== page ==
In September of 2013, floods ravaged the Boulder, Colorado area, and many houses and most watersheds suffered extensive damage. South Boulder Creek was a prime example of such damage: Emergency crews cut out a pedestrian bridge to protect a road from severe flooding, and the bridge landed right in the middle of a former riparian zone that was almost entirely destroyed.
I live ten minutes from South Boulder Creek, and I’ve used the nearby running and biking trails my entire life. The locally beloved and high-visibility site was in need of serious help and seemed like the perfect candidate for an audacious idea I’d been batting around for a while: an entirely youth-driven restoration project.
Partnering to Restore Flood Damage
That fall, I asked a local non-profit that I had previously worked with, Wildlands Restoration Volunteers (WRV), for their partnership and help in organizing the project. With them, I approached City of Boulder Open Space and Mountain Parks (OSMP) about creating a restoration project to help the site. Throughout the winter and spring, I planned logistics, coordinated the technical design of the restoration with OSMP, and recruited volunteers.
For me, finding people was the crux and the most exciting part of the project. While heavy machinery was necessary to create a suitable environment (i.e. an environment without a bridge in the middle), people powered this restoration. Working with local schools, friends, and other youth who lead crews for WRV, I was able to assemble a youth leadership team and an almost entirely youth volunteer group. I worked with friends to promote the project and emphasize the importance of learning about the local ecosystem. Of course, the promise of free lunch was just as convincing for some volunteers. Local high school environmental clubs also provided help. We signed up forty volunteers and six youth leaders, who, like me, had gone through WRV’s youth crew leader training. Finally, after loading tools and taking care of other preparations, I went out to flag planting locations the night before the project.
Unforeseen Issues Cause Delays
When I woke up on the day of the project, I found several inches of snow on the ground, which ultimately forced me to cancel the project. I was discouraged but not defeated, and two weeks later, with the help of my mentor at WRV, I had found almost an entirely new leadership team and twenty more volunteers to replace those who couldn’t return for the rain (snow) date. In the end, on April 26, 2014, volunteers planted 900 native plants, installed erosion matting to stabilize the new creek bed, ate good food, and had fun.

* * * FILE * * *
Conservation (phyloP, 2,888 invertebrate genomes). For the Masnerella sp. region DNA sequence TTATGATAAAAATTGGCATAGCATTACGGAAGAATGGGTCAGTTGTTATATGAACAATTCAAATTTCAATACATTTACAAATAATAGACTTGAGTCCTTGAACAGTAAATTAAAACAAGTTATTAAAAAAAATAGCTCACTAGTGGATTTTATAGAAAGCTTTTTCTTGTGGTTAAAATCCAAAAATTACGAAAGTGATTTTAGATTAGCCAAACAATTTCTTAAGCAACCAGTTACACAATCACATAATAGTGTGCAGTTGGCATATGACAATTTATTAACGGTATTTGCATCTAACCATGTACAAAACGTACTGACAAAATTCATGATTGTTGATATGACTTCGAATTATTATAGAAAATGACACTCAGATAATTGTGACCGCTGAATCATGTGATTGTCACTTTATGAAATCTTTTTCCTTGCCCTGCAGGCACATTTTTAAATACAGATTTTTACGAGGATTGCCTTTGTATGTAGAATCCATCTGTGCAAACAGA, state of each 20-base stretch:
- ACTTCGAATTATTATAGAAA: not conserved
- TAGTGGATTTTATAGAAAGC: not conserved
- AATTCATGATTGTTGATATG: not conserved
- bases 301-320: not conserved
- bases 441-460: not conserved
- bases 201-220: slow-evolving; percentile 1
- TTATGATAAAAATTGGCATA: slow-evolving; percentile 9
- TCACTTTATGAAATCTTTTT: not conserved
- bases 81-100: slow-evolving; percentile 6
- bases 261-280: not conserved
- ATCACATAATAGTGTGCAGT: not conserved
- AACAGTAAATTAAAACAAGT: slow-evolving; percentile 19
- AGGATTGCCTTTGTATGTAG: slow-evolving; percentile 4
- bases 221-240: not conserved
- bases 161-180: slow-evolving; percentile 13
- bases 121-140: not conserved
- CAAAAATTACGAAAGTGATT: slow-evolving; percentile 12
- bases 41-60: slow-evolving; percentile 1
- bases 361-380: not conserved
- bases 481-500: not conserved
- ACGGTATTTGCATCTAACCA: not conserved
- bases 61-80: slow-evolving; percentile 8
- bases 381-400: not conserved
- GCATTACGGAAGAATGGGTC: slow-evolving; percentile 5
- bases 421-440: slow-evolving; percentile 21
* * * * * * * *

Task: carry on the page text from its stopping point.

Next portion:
The process of creating, organizing, and executing the restoration project taught me a lot about the ecology of streamside sites and about working with land management agencies, but most of all, I found out that people do care about the spaces around them. Through creating opportunities for those people to easily help, we can harness that energy to make our immediate environment a better place.
After the project, a student asked me, “What if there’s another flood? All of our work will get washed away!” Our restoration efforts will give the area a better chance, but she may be right. However, even as I watched the September 2013 floods drastically alter sites I helped restore, I still remember that I worked on those pieces of land. Ultimately, I took a step towards understanding the riparian areas we all see over that fence or out in that field. By organizing restoration, I hope not only to help the land, but also to find people who care and encourage them to deepen that caring through connection—with the land and with others.